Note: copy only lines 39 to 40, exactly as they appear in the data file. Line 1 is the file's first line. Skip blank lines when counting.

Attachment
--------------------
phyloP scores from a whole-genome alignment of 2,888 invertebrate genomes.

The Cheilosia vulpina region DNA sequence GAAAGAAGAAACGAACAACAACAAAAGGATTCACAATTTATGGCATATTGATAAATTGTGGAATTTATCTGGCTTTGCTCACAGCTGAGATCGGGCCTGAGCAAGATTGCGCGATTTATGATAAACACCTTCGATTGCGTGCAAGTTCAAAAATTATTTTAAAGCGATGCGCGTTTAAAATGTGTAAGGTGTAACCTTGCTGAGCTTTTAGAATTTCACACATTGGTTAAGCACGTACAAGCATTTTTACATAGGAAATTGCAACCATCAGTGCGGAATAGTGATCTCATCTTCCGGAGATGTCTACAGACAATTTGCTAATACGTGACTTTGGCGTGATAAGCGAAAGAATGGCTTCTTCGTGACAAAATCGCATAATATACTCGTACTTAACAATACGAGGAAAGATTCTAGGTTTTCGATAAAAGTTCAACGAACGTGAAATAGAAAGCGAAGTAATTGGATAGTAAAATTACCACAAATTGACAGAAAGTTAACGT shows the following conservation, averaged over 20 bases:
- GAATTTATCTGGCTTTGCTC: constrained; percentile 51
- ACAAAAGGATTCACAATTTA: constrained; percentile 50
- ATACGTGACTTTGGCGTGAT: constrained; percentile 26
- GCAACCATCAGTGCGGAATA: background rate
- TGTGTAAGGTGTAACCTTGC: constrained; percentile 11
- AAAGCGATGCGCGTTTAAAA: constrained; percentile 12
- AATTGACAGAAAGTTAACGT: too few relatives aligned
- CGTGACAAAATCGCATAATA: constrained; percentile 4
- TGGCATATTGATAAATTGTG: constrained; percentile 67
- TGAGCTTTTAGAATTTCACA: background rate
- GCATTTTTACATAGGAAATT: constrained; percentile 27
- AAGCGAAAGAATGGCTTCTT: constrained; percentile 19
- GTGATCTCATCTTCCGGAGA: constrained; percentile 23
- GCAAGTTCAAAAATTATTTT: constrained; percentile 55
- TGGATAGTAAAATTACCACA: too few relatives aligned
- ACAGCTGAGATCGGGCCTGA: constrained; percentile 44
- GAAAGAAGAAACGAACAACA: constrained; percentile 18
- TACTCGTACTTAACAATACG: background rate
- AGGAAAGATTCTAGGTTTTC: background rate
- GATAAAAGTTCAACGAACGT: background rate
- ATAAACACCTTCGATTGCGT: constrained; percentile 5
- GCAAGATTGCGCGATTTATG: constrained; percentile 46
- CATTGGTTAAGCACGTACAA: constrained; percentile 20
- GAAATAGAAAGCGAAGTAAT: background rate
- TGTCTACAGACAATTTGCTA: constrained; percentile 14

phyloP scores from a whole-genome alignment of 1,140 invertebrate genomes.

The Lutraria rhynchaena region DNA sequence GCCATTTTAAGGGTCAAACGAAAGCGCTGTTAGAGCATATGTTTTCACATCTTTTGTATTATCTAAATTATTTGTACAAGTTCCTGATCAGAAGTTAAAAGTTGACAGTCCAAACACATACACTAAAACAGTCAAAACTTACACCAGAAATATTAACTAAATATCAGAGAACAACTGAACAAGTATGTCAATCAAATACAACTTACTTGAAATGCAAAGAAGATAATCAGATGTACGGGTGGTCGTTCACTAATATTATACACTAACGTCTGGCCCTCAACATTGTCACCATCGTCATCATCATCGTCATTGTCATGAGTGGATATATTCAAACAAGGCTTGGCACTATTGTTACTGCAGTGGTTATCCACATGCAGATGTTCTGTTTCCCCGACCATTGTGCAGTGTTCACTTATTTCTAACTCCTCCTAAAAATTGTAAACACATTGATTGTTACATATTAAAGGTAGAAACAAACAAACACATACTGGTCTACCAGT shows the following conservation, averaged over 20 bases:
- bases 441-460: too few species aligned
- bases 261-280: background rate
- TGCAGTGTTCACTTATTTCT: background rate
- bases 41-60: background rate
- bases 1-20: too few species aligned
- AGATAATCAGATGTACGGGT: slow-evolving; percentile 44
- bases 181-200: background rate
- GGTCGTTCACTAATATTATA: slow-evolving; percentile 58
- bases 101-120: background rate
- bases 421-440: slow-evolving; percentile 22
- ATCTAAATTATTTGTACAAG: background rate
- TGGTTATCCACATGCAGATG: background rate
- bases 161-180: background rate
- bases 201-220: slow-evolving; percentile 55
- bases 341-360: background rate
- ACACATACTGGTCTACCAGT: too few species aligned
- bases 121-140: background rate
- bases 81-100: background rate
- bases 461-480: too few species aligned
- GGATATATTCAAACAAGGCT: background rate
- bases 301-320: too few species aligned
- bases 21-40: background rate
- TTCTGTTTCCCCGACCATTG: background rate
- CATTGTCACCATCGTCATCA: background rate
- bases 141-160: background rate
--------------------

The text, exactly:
- bases 421-440: slow-evolving; percentile 22
- ATCTAAATTATTTGTACAAG: background rate